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Amounts for the yearly offerings (28:1-29:40)
As the time drew near for the Israelites to settle in their new land, Moses stressed the need for constant devotion to God through the various sacrifices and festivals. First there were to be daily burnt offerings and cereal offerings, morning and evening. The fire on the altar was never to go out (28:1-8; see notes on Leviticus 6:8-13,Leviticus 6:19-23).
Besides this daily offering there was an identical weekly offering every Sabbath (9-10). Also there was an offering at the beginning of each month, when a sin offering was added to the usual burnt offering and cereal offering (11-15). These daily, weekly and monthly sacrifices emphasized the importance of regular communication with God, in whose presence the people dwelt. They were not to restrict their religious exercises to the annual festivals.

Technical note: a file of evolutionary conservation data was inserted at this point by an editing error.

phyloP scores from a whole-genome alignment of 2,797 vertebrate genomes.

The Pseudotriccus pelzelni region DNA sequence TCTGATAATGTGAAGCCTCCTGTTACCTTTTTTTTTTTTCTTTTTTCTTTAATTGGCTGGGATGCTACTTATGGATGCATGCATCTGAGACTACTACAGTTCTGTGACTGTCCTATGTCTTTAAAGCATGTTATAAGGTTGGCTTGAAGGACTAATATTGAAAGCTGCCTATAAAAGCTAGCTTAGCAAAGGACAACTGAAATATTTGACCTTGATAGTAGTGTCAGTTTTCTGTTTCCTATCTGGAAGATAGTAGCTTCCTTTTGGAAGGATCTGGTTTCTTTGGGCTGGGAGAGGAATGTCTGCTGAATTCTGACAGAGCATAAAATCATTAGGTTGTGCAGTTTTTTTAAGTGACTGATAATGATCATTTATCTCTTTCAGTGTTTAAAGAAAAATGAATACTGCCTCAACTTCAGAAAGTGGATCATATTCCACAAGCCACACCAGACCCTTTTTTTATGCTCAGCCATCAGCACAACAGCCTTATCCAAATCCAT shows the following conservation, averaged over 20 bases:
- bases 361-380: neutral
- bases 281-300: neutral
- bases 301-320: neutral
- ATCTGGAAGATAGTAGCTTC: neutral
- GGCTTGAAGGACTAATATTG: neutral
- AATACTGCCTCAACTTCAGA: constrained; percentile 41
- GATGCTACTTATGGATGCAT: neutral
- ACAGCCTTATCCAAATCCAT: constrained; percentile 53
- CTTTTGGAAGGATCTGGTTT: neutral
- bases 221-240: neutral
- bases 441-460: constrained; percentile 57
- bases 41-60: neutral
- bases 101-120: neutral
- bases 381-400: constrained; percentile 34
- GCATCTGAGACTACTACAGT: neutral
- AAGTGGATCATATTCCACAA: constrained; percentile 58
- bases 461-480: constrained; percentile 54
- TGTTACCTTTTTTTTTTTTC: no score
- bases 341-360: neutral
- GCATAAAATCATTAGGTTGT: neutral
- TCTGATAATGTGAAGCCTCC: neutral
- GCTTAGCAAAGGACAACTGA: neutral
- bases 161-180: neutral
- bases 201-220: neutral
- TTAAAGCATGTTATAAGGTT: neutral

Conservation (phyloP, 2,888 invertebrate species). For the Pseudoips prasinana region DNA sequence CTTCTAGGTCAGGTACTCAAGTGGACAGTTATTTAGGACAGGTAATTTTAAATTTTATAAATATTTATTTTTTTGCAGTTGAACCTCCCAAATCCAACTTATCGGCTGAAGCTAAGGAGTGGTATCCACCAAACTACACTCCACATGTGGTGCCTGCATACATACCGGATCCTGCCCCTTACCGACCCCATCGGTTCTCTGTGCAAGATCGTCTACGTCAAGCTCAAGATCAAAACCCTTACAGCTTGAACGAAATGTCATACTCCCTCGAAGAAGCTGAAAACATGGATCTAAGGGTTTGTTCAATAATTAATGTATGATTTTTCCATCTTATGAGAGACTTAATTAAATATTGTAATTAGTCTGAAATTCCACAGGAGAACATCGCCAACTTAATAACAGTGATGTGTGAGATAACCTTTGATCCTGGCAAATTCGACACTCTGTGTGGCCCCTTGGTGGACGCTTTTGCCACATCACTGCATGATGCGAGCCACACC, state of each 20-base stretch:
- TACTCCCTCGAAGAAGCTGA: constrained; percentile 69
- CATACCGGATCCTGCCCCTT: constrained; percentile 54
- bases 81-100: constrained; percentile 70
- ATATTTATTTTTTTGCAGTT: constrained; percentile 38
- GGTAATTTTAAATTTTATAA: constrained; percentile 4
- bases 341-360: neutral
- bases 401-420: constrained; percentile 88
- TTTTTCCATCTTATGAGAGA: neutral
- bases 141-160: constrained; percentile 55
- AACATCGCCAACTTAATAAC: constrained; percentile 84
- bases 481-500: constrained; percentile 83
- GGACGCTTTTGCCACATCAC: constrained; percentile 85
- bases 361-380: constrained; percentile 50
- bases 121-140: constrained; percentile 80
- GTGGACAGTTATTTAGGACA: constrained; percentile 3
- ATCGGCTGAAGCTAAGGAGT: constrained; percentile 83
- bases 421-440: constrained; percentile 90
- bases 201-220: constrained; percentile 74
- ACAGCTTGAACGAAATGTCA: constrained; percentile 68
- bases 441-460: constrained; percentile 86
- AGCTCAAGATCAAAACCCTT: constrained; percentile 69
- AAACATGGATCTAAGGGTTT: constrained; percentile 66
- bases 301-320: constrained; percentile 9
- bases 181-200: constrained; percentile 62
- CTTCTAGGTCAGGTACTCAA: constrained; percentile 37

Even in the annual festivals, sacrifices had a prominent place. (For details of the annual festivals see Leviticus 23:1-44.) Again, these sacrifices were in addition to the usual daily, weekly and monthly sacrifices. The new year festival of Passover, since it had its own sacrificial ritual, did not include any of the standard sacrifices, but the Feast of Unleavened Bread that followed had daily sacrifices (16-25). Identical sacrifices were offered at the Feast of Harvest Firstfruits seven weeks later (26-31).
Quantities are then given for the sacrifices offered at the mid-year festivals. First came the Day of Trumpets (29:1-6). Ten days later was the Day of Atonement (7-11), and a further five days later the Feast of Tabernacles (GNB: Festival of Shelters). The number of sacrifices at this feast was greater than at any other, though the number decreased a little each day (12-38).
All these requirements were concerned solely with the official religious services. Individuals could voluntarily make additional sacrifices as expressions of their devotion (39-40).
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Flemming, Donald C. "Commentary on Numbers 28". "Fleming's Bridgeway Bible Commentary". https://studylight.org/
the Fourth Week after Epiphany